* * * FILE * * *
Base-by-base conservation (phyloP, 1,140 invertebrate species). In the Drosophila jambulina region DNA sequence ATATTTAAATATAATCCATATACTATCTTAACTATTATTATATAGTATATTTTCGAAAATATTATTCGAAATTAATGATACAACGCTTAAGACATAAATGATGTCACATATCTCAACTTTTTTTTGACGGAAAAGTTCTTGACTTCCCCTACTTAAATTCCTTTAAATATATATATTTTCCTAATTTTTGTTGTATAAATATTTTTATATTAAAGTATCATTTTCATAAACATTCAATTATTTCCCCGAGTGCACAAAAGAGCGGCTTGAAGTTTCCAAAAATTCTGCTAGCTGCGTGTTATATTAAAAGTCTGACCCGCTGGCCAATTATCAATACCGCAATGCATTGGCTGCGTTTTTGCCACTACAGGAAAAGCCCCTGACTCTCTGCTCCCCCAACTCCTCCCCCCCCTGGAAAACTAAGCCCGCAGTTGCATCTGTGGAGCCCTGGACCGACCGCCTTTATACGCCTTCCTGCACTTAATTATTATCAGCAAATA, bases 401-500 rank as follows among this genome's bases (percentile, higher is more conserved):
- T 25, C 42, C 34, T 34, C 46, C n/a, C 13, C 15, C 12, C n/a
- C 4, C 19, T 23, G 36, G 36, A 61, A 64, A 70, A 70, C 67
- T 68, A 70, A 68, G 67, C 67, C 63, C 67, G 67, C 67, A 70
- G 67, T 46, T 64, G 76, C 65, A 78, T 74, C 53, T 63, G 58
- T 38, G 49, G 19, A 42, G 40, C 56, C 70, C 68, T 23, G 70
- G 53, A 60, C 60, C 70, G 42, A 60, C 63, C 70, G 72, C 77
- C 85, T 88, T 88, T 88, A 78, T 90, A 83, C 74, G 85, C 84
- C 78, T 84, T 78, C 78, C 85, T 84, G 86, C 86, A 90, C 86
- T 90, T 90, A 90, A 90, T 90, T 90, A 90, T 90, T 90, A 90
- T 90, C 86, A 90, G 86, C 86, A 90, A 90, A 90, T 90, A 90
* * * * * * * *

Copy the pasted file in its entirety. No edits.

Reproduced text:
Base-by-base conservation (phyloP, 1,140 invertebrate species). In the Drosophila jambulina region DNA sequence ATATTTAAATATAATCCATATACTATCTTAACTATTATTATATAGTATATTTTCGAAAATATTATTCGAAATTAATGATACAACGCTTAAGACATAAATGATGTCACATATCTCAACTTTTTTTTGACGGAAAAGTTCTTGACTTCCCCTACTTAAATTCCTTTAAATATATATATTTTCCTAATTTTTGTTGTATAAATATTTTTATATTAAAGTATCATTTTCATAAACATTCAATTATTTCCCCGAGTGCACAAAAGAGCGGCTTGAAGTTTCCAAAAATTCTGCTAGCTGCGTGTTATATTAAAAGTCTGACCCGCTGGCCAATTATCAATACCGCAATGCATTGGCTGCGTTTTTGCCACTACAGGAAAAGCCCCTGACTCTCTGCTCCCCCAACTCCTCCCCCCCCTGGAAAACTAAGCCCGCAGTTGCATCTGTGGAGCCCTGGACCGACCGCCTTTATACGCCTTCCTGCACTTAATTATTATCAGCAAATA, bases 401-500 rank as follows among this genome's bases (percentile, higher is more conserved):
- T 25, C 42, C 34, T 34, C 46, C n/a, C 13, C 15, C 12, C n/a
- C 4, C 19, T 23, G 36, G 36, A 61, A 64, A 70, A 70, C 67
- T 68, A 70, A 68, G 67, C 67, C 63, C 67, G 67, C 67, A 70
- G 67, T 46, T 64, G 76, C 65, A 78, T 74, C 53, T 63, G 58
- T 38, G 49, G 19, A 42, G 40, C 56, C 70, C 68, T 23, G 70
- G 53, A 60, C 60, C 70, G 42, A 60, C 63, C 70, G 72, C 77
- C 85, T 88, T 88, T 88, A 78, T 90, A 83, C 74, G 85, C 84
- C 78, T 84, T 78, C 78, C 85, T 84, G 86, C 86, A 90, C 86
- T 90, T 90, A 90, A 90, T 90, T 90, A 90, T 90, T 90, A 90
- T 90, C 86, A 90, G 86, C 86, A 90, A 90, A 90, T 90, A 90